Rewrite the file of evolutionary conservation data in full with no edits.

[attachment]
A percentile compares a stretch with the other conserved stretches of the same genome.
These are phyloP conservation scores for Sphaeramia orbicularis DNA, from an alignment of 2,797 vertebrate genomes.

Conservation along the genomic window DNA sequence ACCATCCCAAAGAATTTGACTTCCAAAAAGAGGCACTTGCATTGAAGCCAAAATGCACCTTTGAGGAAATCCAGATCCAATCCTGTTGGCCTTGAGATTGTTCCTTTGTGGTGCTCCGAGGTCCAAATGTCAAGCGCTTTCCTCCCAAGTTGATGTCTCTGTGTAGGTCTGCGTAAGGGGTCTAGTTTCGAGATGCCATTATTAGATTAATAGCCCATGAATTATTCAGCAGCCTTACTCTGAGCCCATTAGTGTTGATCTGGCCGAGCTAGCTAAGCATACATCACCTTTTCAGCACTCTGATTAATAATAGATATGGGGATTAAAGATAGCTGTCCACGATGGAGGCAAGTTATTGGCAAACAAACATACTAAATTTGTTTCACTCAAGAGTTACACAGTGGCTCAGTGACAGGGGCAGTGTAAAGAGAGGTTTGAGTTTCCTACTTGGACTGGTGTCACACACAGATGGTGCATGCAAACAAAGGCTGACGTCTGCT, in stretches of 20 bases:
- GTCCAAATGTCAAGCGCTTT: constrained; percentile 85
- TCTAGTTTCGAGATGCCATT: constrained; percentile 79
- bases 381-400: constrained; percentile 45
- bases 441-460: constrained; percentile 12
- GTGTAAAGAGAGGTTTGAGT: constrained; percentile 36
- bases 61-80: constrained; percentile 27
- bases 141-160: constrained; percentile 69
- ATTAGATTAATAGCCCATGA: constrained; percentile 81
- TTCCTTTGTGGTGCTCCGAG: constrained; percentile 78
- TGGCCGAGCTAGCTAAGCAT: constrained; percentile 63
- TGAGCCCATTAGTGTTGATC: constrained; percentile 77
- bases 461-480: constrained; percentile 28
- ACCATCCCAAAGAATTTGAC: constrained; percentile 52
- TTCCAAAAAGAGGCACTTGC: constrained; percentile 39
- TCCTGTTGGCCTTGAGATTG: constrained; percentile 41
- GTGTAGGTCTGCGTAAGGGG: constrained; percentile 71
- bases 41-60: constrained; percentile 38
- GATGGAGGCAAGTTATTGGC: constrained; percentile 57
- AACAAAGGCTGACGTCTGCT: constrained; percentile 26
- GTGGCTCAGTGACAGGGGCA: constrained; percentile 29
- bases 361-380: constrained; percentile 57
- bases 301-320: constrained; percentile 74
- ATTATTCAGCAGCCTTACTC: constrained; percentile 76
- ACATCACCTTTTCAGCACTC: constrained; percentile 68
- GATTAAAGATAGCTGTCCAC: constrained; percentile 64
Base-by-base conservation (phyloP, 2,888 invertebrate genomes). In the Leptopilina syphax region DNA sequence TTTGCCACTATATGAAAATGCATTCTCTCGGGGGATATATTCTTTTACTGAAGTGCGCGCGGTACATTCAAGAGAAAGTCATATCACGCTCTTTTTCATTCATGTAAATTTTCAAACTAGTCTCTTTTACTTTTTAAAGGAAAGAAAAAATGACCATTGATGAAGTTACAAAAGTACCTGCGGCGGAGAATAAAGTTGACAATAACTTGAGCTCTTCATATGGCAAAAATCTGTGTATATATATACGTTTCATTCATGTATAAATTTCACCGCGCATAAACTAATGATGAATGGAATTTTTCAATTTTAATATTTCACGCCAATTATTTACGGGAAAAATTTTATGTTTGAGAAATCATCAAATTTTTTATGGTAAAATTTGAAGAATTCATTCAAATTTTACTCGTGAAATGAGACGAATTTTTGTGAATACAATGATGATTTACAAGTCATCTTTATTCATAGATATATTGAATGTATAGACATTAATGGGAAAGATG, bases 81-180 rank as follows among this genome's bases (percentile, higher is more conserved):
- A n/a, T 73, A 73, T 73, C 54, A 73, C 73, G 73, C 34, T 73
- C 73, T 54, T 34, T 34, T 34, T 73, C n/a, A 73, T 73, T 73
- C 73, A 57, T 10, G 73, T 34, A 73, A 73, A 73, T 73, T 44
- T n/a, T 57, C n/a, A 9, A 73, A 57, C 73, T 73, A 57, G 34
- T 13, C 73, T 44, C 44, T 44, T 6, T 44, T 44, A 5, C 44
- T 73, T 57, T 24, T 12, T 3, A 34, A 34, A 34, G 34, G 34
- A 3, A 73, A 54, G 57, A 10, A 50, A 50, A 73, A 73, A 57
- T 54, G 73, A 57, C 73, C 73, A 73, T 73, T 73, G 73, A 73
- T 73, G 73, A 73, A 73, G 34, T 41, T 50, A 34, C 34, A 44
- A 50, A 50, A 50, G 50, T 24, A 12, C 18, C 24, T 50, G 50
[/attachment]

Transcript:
A percentile compares a stretch with the other conserved stretches of the same genome.
These are phyloP conservation scores for Sphaeramia orbicularis DNA, from an alignment of 2,797 vertebrate genomes.

Conservation along the genomic window DNA sequence ACCATCCCAAAGAATTTGACTTCCAAAAAGAGGCACTTGCATTGAAGCCAAAATGCACCTTTGAGGAAATCCAGATCCAATCCTGTTGGCCTTGAGATTGTTCCTTTGTGGTGCTCCGAGGTCCAAATGTCAAGCGCTTTCCTCCCAAGTTGATGTCTCTGTGTAGGTCTGCGTAAGGGGTCTAGTTTCGAGATGCCATTATTAGATTAATAGCCCATGAATTATTCAGCAGCCTTACTCTGAGCCCATTAGTGTTGATCTGGCCGAGCTAGCTAAGCATACATCACCTTTTCAGCACTCTGATTAATAATAGATATGGGGATTAAAGATAGCTGTCCACGATGGAGGCAAGTTATTGGCAAACAAACATACTAAATTTGTTTCACTCAAGAGTTACACAGTGGCTCAGTGACAGGGGCAGTGTAAAGAGAGGTTTGAGTTTCCTACTTGGACTGGTGTCACACACAGATGGTGCATGCAAACAAAGGCTGACGTCTGCT, in stretches of 20 bases:
- GTCCAAATGTCAAGCGCTTT: constrained; percentile 85
- TCTAGTTTCGAGATGCCATT: constrained; percentile 79
- bases 381-400: constrained; percentile 45
- bases 441-460: constrained; percentile 12
- GTGTAAAGAGAGGTTTGAGT: constrained; percentile 36
- bases 61-80: constrained; percentile 27
- bases 141-160: constrained; percentile 69
- ATTAGATTAATAGCCCATGA: constrained; percentile 81
- TTCCTTTGTGGTGCTCCGAG: constrained; percentile 78
- TGGCCGAGCTAGCTAAGCAT: constrained; percentile 63
- TGAGCCCATTAGTGTTGATC: constrained; percentile 77
- bases 461-480: constrained; percentile 28
- ACCATCCCAAAGAATTTGAC: constrained; percentile 52
- TTCCAAAAAGAGGCACTTGC: constrained; percentile 39
- TCCTGTTGGCCTTGAGATTG: constrained; percentile 41
- GTGTAGGTCTGCGTAAGGGG: constrained; percentile 71
- bases 41-60: constrained; percentile 38
- GATGGAGGCAAGTTATTGGC: constrained; percentile 57
- AACAAAGGCTGACGTCTGCT: constrained; percentile 26
- GTGGCTCAGTGACAGGGGCA: constrained; percentile 29
- bases 361-380: constrained; percentile 57
- bases 301-320: constrained; percentile 74
- ATTATTCAGCAGCCTTACTC: constrained; percentile 76
- ACATCACCTTTTCAGCACTC: constrained; percentile 68
- GATTAAAGATAGCTGTCCAC: constrained; percentile 64
Base-by-base conservation (phyloP, 2,888 invertebrate genomes). In the Leptopilina syphax region DNA sequence TTTGCCACTATATGAAAATGCATTCTCTCGGGGGATATATTCTTTTACTGAAGTGCGCGCGGTACATTCAAGAGAAAGTCATATCACGCTCTTTTTCATTCATGTAAATTTTCAAACTAGTCTCTTTTACTTTTTAAAGGAAAGAAAAAATGACCATTGATGAAGTTACAAAAGTACCTGCGGCGGAGAATAAAGTTGACAATAACTTGAGCTCTTCATATGGCAAAAATCTGTGTATATATATACGTTTCATTCATGTATAAATTTCACCGCGCATAAACTAATGATGAATGGAATTTTTCAATTTTAATATTTCACGCCAATTATTTACGGGAAAAATTTTATGTTTGAGAAATCATCAAATTTTTTATGGTAAAATTTGAAGAATTCATTCAAATTTTACTCGTGAAATGAGACGAATTTTTGTGAATACAATGATGATTTACAAGTCATCTTTATTCATAGATATATTGAATGTATAGACATTAATGGGAAAGATG, bases 81-180 rank as follows among this genome's bases (percentile, higher is more conserved):
- A n/a, T 73, A 73, T 73, C 54, A 73, C 73, G 73, C 34, T 73
- C 73, T 54, T 34, T 34, T 34, T 73, C n/a, A 73, T 73, T 73
- C 73, A 57, T 10, G 73, T 34, A 73, A 73, A 73, T 73, T 44
- T n/a, T 57, C n/a, A 9, A 73, A 57, C 73, T 73, A 57, G 34
- T 13, C 73, T 44, C 44, T 44, T 6, T 44, T 44, A 5, C 44
- T 73, T 57, T 24, T 12, T 3, A 34, A 34, A 34, G 34, G 34
- A 3, A 73, A 54, G 57, A 10, A 50, A 50, A 73, A 73, A 57
- T 54, G 73, A 57, C 73, C 73, A 73, T 73, T 73, G 73, A 73
- T 73, G 73, A 73, A 73, G 34, T 41, T 50, A 34, C 34, A 44
- A 50, A 50, A 50, G 50, T 24, A 12, C 18, C 24, T 50, G 50